The Conservatives’ moral panic isn’t working

Why is the Conservatives’ poll lead shrinking? One underlying reason not picked up clearly in the polls is that the worst fears projected by politicians and the popular media are not being experienced in people’s lives. However hard they try to duck it, opposition parties are fated to deepen gloom more than raise hopes. Take the core Tory theme of “fixing broken Britain.” In spite of all the fears of soaring crime, the magisteral Economist dispassionately walks through the statistical minefield and still finds a dramatic fall. Tax breaks for married couples? They would register no impact on the targeted poor. And if the aim is to blow a dog whistle to entice the moral right, the tax breaks would extend to gay partnerships. One argument for marriage they fail to stress is that the divorced partner normally has access to the children guaranteed, while a non married former partner hasn’t. But this point is evaded as it might be seen as encouraging divorce. Britain awash with booze? Not much change in 20 years. However much the politicians bang on about honesty in politics, the old rule stands firm – the closer to the election the less candour we get. From the Economist

Today, only half as many girls between 15 and 19 bear a child in their teens as when their grandmothers were that age

Parents have probably never been more worried about their offspring, but the truth is that children seem to be less at risk now than in the past. The number of killings of under-15s has “collapsed” since the 1970s, according to Colin Pritchard of Bournemouth University. Professor Pritchard calculates that in 1974 Britain was the third-biggest killer of children in the rich world. By his reckoning it is now 17th, following a 70% drop in child homicides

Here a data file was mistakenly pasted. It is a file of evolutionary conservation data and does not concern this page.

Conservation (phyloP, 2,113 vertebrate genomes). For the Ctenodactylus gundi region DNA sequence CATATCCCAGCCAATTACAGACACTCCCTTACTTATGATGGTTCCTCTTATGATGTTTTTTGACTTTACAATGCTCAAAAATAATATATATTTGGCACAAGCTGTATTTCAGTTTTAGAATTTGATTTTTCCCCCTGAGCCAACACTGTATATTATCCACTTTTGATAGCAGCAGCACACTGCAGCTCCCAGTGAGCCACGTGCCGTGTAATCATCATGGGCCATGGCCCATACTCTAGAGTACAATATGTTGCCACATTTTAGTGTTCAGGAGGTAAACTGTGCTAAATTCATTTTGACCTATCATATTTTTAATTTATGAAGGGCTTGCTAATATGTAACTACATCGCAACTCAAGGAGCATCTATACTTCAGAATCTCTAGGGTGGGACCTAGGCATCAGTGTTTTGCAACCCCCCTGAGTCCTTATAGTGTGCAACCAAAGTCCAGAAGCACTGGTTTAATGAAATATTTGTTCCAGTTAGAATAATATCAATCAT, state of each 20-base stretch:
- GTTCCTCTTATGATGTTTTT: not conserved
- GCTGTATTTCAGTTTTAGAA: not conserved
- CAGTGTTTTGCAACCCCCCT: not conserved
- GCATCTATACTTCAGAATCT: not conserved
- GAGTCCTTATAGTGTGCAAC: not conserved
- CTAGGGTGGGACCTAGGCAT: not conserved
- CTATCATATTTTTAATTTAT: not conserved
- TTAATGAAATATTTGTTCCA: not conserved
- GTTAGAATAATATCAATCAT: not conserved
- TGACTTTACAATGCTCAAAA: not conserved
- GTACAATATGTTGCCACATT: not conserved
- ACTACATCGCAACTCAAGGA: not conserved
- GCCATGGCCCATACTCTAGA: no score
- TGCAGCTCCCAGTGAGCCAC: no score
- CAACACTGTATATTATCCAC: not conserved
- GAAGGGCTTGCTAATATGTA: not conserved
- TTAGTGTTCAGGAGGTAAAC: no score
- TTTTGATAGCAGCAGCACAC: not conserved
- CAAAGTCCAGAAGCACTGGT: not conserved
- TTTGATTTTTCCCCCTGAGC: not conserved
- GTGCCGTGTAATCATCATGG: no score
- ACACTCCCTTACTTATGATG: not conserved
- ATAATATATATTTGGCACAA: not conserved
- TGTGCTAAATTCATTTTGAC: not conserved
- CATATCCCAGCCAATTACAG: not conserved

From the Independent

Data from the Office for National Statistics (ONS) shows that drinking levels have changed little since 1992, and have actually declined quite significantly in some groups in recent years. In 1992, 9 per cent of men aged 16-24 admitted drinking more than 50 units a week; in 2008, the figure was 7 per cent.
Binge-drinking levels also fail to show any clear trend. In 1998, 39 per cent of men said they had drunk more than eight units “on at least one day last week”; in 2008, it was 37 per cent. Among women, the trend is up, but the increase is entirely accounted for by a change in the way alcohol consumption is estimated.

Former BBC journalist and manager in Belfast, Manchester and London, Editor Spolight; Political Editor BBC NI; Current Affairs Commissioning editor BBC Radio 4; Editor Political and Parliamentary Programmes, BBC Westminster; former London Editor Belfast Telegraph. Hon Senior Research Fellow, The Constitution Unit, Univ Coll. London